– `cron` is a time-based job scheduler in Unix-like systems. It allows users to schedule recurring tasks or jobs at specific intervals using a configuration file called the “crontab.”
– Tasks scheduled with `cron` run at specified times or intervals (e.g., every hour, daily, weekly) and require the system to be continuously running. If the system is powered off during the scheduled time, the task is not executed until the next scheduled interval.
– `cron` is suitable for tasks that need to run regularly and predictably on a system that is always powered on, such as system maintenance, log rotation, and backups.
– `anacron` is also a time-based job scheduler like `cron`, but it is designed to handle tasks that are meant to be executed on systems that may not be continuously running, such as laptops or desktop computers that are regularly powered off or in sleep mode.
– Tasks scheduled with `anacron` have more flexibility in execution time and do not depend on specific intervals. Instead, they have a defined delay before execution, typically measured in days. When the system is powered on, `anacron` checks if the specified delay has passed since the last execution, and if so, it runs the task.
– Unlike `cron`, `anacron` ensures that tasks are executed regardless of whether the system was powered off during the scheduled time. It is designed to prevent tasks from being missed due to system downtime.
Load average in Linux represents the average number of processes in the run queue over different time periods: 1-minute, 5-minute, and 15-minute intervals. It indicates system activity and resource utilization, helping identify potential bottlenecks and capacity planning.
A Shell Script is a script or program written in a coding language called “shell,” which is used as a command-line processor in Unix-like operating systems like Linux. It’s a list of orders put in a plain text file that the shell can run to automate jobs and do other things. Users can mix multiple shell commands and control structures like loops and conditionals to make scripts that are more complicated and powerful. They are often used to automate jobs that are done over and over again, to handle systems, files, and do other things that require interaction with the operating system.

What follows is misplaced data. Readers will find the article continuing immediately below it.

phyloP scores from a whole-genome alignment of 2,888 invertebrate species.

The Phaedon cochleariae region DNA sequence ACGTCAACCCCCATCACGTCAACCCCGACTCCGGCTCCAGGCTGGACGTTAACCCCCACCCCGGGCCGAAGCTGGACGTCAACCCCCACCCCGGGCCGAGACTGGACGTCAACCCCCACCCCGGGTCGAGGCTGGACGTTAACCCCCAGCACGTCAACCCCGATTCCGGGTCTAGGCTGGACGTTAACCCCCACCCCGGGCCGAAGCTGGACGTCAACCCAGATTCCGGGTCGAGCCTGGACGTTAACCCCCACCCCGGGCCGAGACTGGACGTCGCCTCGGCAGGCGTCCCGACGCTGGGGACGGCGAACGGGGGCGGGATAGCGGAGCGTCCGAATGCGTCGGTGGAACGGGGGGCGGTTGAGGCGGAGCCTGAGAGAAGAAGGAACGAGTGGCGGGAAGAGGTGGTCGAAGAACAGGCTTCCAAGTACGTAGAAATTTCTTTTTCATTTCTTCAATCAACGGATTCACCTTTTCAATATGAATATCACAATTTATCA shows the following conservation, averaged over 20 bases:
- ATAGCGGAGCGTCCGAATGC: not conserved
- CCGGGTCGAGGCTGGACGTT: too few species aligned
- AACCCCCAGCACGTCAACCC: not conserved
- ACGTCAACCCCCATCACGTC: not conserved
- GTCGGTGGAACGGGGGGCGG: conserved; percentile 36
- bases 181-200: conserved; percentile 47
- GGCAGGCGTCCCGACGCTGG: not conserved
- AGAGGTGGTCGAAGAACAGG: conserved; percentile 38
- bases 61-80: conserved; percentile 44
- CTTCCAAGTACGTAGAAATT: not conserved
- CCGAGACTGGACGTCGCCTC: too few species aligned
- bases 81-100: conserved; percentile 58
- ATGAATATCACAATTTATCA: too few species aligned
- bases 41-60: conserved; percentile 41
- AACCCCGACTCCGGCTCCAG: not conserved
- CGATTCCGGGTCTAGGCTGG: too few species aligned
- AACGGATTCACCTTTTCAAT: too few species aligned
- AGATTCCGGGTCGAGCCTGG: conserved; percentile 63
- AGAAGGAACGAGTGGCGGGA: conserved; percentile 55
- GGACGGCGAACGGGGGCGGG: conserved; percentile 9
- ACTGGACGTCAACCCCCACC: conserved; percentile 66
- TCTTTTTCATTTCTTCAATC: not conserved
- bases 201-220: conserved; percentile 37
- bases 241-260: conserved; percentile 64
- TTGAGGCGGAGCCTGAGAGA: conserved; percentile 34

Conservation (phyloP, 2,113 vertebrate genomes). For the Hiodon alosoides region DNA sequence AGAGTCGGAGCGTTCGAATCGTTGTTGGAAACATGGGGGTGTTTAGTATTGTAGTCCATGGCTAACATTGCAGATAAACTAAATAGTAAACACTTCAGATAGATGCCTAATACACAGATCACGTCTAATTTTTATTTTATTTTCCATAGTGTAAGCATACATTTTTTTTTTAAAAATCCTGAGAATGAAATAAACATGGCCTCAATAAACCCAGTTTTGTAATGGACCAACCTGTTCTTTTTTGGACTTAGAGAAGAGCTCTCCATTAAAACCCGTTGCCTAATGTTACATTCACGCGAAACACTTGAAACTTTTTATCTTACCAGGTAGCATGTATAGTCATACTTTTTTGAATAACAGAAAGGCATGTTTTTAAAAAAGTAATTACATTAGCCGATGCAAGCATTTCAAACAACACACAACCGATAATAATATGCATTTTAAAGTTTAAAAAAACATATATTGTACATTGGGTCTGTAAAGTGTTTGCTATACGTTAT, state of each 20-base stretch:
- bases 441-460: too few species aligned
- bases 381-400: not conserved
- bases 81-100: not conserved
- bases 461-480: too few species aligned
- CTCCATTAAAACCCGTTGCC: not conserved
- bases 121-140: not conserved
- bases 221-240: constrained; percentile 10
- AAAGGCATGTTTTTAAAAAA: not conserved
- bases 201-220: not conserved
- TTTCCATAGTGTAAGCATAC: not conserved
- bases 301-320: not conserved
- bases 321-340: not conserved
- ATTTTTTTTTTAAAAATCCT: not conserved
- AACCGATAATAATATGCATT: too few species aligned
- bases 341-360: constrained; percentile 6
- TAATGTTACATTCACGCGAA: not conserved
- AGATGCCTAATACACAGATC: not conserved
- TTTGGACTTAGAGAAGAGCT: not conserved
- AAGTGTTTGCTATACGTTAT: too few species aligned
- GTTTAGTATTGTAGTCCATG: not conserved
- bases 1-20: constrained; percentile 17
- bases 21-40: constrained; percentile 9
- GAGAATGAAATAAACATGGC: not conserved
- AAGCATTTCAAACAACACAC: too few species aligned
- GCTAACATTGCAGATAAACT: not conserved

Shell scripts are flexible and make it easy to work with the command-line interface of a machine. They are small, easy to write, and used by system managers, coders, and power users on Unix-based systems to improve workflows and get things done quickly.
CLI and GUI are two different types of user interfaces used to interact with a computer system:
|CLI (Command-Line Interface)||GUI (Graphical User Interface)|
|Definition||Text-based interface with commands||Visual interface with windows, icons, etc.|
|Interaction||Users type commands into a terminal||Users interact with mouse or touch input|
|Output||Text-based output||Visual feedback and graphical elements|
|Flexibility||Highly flexible and powerful||Less flexible, but user-friendly|
|Learning Curve||Requires learning commands and syntax||Generally easier to learn and use|
|Automation||Suitable for automation through scripts||Limited automation capabilities|
|Target Audience||Experienced users and system administrators||Casual users and non-technical individuals|
|Examples||Windows Command Prompt, Unix/Linux Terminal||Windows Desktop, macOS graphical interface, Linux desktop environments (e.g., GNOME, KDE)|
CLI and GUI are both ways to talk to a computer system, but they are different. CLI uses text-based orders and replies, while GUI uses graphical features to show the user what to do. Each system has its own benefits and is used in different situations depending on what the user wants and how hard the job is. CLI is often preferred by experienced users and system administrators because it is fast and can be automated. On the other hand, because it is simple to use and attractive, GUI is popular with casual users.
The `/etc/resolv.conf` and `/etc/hosts` files are used in Unix-like operating systems, including Linux, to handle network-related configurations and name resolution.
– The `/etc/resolv.conf` file is used to configure the Domain Name System (DNS) resolver on the system. DNS is a system that translates human-readable domain names (e.g., www.example.com) into IP addresses (e.g., 192.168.1.1) that computers can understand.
– The `resolv.conf` file contains information about DNS name servers that the system should use to resolve domain names. It specifies the IP addresses of one or more DNS servers to be queried for name resolution.
– When a user or application on the system tries to access a website or connect to a remote server using a domain name, the system consults the `resolv.conf` file to find the DNS servers to use for name resolution.